THE IRISH PHARMACY Union has warned this evening that gluten-free products will no longer be reimbursed by the Government.
This cutback will affect people with coeliac disease. Their digestive system can not tolerate gluten – a common protein found in wheat, barley and rye – and they have to pay higher prices for gluten-free products. Up until now, many coeliacs could claim back the price of basic gluten-free foodstuffs.
However, the HSE today issued a circular which said that gluten-free products will no longer be covered under State schemes such as the medical card, drug repayment schemes and long-term illness schemes.
The cut came into effect last Friday – September 1.
The notice of the cut was circulated at midday today – September 3.
Cathy Maher, vice-president of the Irish Pharmacy Union (the IPU), told TheJournal.ie this evening:
The HSE hasn’t communicated this effectively with patients. It’s back to us to convey the bad news again.
Maher said she had to break the news to a customer today who arrived to order her usual batch of breakfast cereal and other gluten-free foodstuffs – that customer was “absolutely shocked” to hear that the reimbursement had been discontinued. Maher said: “It’s really unfair, it goes against a whole community of people. A loaf of gluten-free bread can cost as much as three or four euro and drug payment schemes did mitigate some of the costs.”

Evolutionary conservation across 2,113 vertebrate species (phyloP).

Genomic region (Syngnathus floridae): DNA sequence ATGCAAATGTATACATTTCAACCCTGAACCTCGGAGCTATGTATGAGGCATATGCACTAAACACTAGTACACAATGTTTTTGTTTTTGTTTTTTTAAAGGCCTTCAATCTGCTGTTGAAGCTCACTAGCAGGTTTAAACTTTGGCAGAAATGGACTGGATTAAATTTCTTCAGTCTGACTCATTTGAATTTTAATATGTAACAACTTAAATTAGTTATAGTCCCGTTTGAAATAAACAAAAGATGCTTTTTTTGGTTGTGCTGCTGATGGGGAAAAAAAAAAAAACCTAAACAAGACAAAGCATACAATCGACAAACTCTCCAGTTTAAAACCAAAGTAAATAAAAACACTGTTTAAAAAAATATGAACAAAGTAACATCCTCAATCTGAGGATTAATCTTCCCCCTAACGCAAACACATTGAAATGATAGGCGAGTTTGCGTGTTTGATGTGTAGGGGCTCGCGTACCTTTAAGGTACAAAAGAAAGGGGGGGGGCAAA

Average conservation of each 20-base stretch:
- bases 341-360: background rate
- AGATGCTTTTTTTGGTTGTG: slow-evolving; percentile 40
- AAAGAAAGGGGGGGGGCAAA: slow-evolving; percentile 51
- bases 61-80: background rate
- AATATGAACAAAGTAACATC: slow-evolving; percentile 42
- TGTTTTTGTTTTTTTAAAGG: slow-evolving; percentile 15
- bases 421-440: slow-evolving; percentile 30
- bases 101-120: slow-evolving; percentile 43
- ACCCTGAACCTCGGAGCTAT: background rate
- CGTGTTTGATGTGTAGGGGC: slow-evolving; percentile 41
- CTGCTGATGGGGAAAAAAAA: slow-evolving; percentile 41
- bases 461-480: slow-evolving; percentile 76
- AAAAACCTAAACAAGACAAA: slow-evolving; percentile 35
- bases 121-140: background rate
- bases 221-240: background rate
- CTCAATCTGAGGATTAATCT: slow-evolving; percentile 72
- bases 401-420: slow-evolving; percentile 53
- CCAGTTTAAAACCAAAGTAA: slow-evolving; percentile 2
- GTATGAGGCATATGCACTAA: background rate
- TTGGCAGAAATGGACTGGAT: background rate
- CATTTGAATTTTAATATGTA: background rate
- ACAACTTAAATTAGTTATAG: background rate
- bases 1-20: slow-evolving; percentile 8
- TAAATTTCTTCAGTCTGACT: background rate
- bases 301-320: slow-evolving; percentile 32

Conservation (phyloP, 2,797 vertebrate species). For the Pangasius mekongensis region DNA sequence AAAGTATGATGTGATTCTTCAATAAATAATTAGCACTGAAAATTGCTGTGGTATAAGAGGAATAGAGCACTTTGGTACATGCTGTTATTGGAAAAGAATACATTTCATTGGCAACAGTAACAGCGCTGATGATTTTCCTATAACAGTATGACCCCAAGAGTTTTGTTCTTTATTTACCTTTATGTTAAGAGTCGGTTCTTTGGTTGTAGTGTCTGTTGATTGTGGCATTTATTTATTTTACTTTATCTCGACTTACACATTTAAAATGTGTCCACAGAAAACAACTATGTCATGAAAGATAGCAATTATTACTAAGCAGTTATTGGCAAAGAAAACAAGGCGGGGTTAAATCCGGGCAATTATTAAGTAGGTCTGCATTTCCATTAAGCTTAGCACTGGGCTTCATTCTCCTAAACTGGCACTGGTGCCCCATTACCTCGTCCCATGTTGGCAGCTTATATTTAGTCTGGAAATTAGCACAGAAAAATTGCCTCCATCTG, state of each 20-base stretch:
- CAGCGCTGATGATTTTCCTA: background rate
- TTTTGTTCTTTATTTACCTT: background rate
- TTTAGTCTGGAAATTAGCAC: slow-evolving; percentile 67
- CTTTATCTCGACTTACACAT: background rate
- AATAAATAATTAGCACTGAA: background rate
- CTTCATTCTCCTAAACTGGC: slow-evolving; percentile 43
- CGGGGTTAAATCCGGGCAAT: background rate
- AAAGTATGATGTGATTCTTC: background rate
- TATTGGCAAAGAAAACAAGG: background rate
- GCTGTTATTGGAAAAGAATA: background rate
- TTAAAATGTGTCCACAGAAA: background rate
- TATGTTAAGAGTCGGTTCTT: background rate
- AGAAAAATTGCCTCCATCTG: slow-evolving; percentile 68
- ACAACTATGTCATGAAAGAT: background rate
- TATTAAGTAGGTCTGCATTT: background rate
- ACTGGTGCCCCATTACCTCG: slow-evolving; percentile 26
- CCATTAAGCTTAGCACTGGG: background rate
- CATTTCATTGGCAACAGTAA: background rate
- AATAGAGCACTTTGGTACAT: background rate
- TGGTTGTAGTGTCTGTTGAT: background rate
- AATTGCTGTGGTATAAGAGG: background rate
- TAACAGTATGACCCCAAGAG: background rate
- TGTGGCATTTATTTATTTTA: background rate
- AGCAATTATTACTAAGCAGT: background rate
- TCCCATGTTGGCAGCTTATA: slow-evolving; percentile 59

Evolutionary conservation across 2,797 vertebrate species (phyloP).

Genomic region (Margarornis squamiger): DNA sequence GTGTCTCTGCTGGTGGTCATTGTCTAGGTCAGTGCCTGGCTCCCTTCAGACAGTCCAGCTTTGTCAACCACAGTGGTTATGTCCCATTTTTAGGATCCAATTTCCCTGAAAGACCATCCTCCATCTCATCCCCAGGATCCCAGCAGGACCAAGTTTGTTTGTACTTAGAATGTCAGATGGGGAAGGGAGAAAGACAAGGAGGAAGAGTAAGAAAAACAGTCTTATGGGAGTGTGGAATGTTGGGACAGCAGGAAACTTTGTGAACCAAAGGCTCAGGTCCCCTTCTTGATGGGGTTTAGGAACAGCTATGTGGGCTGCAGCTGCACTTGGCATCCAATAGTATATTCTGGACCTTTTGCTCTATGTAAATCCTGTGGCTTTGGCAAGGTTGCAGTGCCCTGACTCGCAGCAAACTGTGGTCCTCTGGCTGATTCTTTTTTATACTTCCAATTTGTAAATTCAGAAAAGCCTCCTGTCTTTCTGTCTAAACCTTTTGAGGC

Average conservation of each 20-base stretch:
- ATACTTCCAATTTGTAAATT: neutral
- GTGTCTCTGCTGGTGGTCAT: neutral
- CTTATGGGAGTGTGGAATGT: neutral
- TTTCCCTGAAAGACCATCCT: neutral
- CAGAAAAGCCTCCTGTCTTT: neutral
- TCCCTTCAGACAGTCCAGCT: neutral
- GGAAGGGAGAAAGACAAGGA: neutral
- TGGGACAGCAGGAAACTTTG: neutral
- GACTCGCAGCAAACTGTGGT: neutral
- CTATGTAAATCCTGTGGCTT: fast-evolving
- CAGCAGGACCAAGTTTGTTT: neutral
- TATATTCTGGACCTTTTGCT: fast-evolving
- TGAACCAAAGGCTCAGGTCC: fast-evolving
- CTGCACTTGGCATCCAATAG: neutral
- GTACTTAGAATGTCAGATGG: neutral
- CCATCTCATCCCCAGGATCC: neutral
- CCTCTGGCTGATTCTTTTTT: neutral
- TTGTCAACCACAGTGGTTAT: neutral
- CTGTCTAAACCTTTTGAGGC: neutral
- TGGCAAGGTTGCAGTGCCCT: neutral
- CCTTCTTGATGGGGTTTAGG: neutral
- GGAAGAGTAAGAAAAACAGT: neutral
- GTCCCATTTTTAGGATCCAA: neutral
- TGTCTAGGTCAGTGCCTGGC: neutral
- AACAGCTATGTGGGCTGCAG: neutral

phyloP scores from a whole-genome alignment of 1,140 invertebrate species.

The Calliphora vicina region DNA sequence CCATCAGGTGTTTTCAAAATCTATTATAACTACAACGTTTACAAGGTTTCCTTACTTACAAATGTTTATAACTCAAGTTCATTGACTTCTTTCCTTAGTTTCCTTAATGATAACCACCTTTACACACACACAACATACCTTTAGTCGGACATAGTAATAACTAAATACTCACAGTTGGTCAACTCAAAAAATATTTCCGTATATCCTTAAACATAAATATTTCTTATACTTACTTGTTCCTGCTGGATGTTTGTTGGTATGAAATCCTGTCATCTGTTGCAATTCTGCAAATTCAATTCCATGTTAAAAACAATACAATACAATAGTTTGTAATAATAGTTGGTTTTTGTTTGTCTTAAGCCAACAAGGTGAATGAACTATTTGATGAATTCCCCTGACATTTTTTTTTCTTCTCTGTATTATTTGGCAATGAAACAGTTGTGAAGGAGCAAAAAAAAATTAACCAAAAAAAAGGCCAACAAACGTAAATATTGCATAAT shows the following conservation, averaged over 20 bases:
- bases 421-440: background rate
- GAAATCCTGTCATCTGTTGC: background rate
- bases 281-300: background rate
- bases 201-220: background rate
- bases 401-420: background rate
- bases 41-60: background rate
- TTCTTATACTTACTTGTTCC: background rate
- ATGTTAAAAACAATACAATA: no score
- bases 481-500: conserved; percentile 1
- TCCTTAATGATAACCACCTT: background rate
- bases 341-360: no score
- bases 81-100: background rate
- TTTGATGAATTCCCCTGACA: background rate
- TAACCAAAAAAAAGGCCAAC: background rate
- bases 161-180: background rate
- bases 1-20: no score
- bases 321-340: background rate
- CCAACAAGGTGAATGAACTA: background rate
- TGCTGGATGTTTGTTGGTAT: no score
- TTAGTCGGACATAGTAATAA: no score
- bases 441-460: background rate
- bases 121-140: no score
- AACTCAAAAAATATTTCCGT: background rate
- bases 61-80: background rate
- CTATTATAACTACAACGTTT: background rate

One in every hundred people in Ireland suffer from coeliac disease to varying degrees of intolerance. It is one of the highest incidences of coeliac disease in the world.
The IPU were similarly only informed by text message on Friday of the removal of three drugs from the list of those which can be reimbursed under certain State schemes. These are:
- Glucosamine – which deals with wear and tear of the joints in osteoarthritis patients;
- Omega 3 triglycerides – which are beneficial win conjunction with cholesterol-lowering drugs, and are often prescribed by cardiac doctors;
- Orlistat – known as Xenical here – a weight-reduction drug available on prescription.
The former two drugs are particularly of benefit to older patients, according to Maher.
These cuts are separate to the €130m cuts announced by the HSE on Thursday evening.
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